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'Tropical Gothic'

updated: 
Monday, July 2, 2018 - 9:32am
eTropic journal
deadline for submissions: 
Sunday, December 30, 2018

CALL FOR PAPERS special issue ‘Tropical Gothic’

 

Submission Deadline: 30 December 2018

 

‘TROPICAL GOTHIC’

‘The Gothic’ is undergoing a resurgence in academic and popular cultures. Propelled by fears produced by globalization, the neoliberal order, networked technologies, post-truth and environmental uncertainty – tropes of ‘the gothic’ resonate. The gothic allows us to delve into the unknown. It calls up unspoken truths and secret desires.

Reading Reality through Science Fiction

updated: 
Monday, July 2, 2018 - 9:33am
University Stefan cel Mare of Suceava, 13 University Street, 720229 Suceava, Romania
deadline for submissions: 
Saturday, June 1, 2019

Reading Reality through Science Fiction

The academic journal Messages, Sages and Ages (http://www.msa.usv.ro/), based at the English Department, University of Suceava, Romania, invites contributions for an issue on “science fiction as reality-check”; the theme issue is guest edited by Roberto Paura (University of Perugia, Italy).

Cinema, Cognition and Art

updated: 
Monday, July 2, 2018 - 9:36am
Babeș-Bolyai University
deadline for submissions: 
Saturday, September 1, 2018

Call for papers Ekphrasis. Images, Cinema, Theory, Media. Vol. 19, Issue 2/2018

Ekphrasis is a peer-reviewed academic journal, edited by the Faculty of Theatre and Television, “Babes-Bolyai” University, Cluj-Napoca, Romania, indexed by Clarivate Analytics Emerging Sources Citation Index, ERIH +, EBSCO, CEEOL

For more information and submission guidelines, please visit: http://ekphrasisjournal.ro

 

Cinema, Cognition and Art

Tourists, Tourism, and Transnationality in the Victorian Cultural Imagination

updated: 
Monday, July 2, 2018 - 9:37am
Joellen Masters/Northeast Modern Language Association (NeMLA)
deadline for submissions: 
Sunday, September 30, 2018

Travel, travel writing, and the rise of mass tourism in the nineteenth century have received an impressively wide scholarly focus. In informing the willing sightseer, guidebooks like Baedeker’s or Murray’s constructed a particular approach to the foreign and the unknown. Obligatory rather than spontaneous, requisite rather than discretionary, the experience guidebooks delineated and that powerful tourist agencies like Thomas Cook regulated, produced an intrepid British traveler whose thirst for the new and the exotic challenged conventional notions of relaxation and knowledge, while, at the same time, remained a carefully governed cosmopolitan identity.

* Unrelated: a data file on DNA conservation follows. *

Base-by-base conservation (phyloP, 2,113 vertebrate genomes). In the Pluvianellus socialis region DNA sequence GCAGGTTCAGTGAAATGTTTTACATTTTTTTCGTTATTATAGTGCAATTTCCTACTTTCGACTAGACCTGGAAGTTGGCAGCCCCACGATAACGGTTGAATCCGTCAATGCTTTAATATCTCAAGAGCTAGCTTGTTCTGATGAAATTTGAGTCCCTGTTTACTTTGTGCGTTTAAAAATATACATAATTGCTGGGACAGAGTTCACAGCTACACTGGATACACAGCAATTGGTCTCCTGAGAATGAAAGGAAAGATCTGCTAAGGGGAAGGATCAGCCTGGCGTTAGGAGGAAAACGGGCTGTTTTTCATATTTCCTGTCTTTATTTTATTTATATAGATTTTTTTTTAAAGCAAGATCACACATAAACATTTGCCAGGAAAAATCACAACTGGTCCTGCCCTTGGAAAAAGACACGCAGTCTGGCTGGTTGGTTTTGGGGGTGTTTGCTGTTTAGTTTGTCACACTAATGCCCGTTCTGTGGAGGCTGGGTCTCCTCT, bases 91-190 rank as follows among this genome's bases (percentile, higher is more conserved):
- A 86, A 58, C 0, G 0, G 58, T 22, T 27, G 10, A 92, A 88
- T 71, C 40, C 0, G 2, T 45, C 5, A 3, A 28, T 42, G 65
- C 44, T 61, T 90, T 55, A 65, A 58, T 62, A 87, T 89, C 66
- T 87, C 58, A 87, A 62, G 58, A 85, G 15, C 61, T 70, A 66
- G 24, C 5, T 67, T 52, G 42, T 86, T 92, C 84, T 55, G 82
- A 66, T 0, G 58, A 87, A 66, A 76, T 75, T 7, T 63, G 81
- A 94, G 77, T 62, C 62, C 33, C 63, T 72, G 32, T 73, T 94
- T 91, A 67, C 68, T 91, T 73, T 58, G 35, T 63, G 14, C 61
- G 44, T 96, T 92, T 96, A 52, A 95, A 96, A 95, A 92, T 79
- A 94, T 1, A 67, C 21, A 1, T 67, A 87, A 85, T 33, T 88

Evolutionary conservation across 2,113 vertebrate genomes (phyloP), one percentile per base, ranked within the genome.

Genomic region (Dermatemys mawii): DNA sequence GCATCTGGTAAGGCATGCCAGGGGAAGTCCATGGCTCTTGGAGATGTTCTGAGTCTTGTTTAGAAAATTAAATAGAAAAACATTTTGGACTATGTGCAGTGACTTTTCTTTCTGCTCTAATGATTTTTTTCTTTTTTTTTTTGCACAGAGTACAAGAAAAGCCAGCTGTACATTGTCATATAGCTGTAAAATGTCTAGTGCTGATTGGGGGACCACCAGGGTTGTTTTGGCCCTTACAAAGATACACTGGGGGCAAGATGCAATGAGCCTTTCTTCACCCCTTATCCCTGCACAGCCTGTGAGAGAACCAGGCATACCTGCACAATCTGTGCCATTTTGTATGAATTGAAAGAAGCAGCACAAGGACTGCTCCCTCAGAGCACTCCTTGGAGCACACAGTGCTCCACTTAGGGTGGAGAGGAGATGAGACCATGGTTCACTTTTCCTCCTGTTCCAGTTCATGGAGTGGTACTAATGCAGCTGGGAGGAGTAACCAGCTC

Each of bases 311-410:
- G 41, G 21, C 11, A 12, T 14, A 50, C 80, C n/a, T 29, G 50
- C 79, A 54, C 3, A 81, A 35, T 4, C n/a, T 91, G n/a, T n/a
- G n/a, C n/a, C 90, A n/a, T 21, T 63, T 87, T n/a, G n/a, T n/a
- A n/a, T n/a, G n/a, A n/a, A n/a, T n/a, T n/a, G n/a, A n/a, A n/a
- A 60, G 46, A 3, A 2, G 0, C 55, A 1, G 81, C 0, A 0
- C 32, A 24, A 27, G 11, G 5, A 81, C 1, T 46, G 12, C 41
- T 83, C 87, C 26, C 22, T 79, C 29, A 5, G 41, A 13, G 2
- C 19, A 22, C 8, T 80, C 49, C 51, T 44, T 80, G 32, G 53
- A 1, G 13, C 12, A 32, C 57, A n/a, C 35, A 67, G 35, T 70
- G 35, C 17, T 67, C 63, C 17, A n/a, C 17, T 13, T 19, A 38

Joseph Conrad and the Uses of Influence

updated: 
Monday, July 2, 2018 - 9:37am
M. Nezam-Mafi/ Northeast Modern Language Association (NeMLA)
deadline for submissions: 
Sunday, September 30, 2018

Even among the modernists with whom he is frequently grouped, Joseph Conrad, the Polish-born former mariner who, in his third language, reinvented himself as a British novelist, is a singularly resonant and deeply fraught figure.  Conrad’s biography and work anticipate both the figure and the preoccupations of the transnational and transcultural artist.  In a 1906 letter, Henry James wrote to Conrad, “No one has known – for intellectual use – the things you know.”  How Conrad rendered what he “knew” is critical to literary developments of the last century.  Much of the scholarship on Conrad, however, has focused on his impressionism or, more controversially, on his view of imperialism.  Was he, in his partial sympathy for subjugated people, and his attack

NeMLA 2019-Intersecting Classes, Races, and Women in American Literature

updated: 
Monday, July 2, 2018 - 9:37am
Hediye Ozkan
deadline for submissions: 
Sunday, September 30, 2018

In her groundbreaking book titled Women in the Nineteenth Century, Margaret Fuller suggests a remedy for the degradation of work for women stating, “Women are the best helpers of one another” (117). Fuller’s statement has reflections in many works written at the end of the nineteenth century such as Elizabeth Stuart Phelps, The Silent Partner (1871),  Alcott’s Work (18739, and Blake’s Fettered for Life (1874) all of which focus on sisterhood, solidarity, and feminine bond among women across class, race, and nationality as a survival mechanism within capitalist economy.

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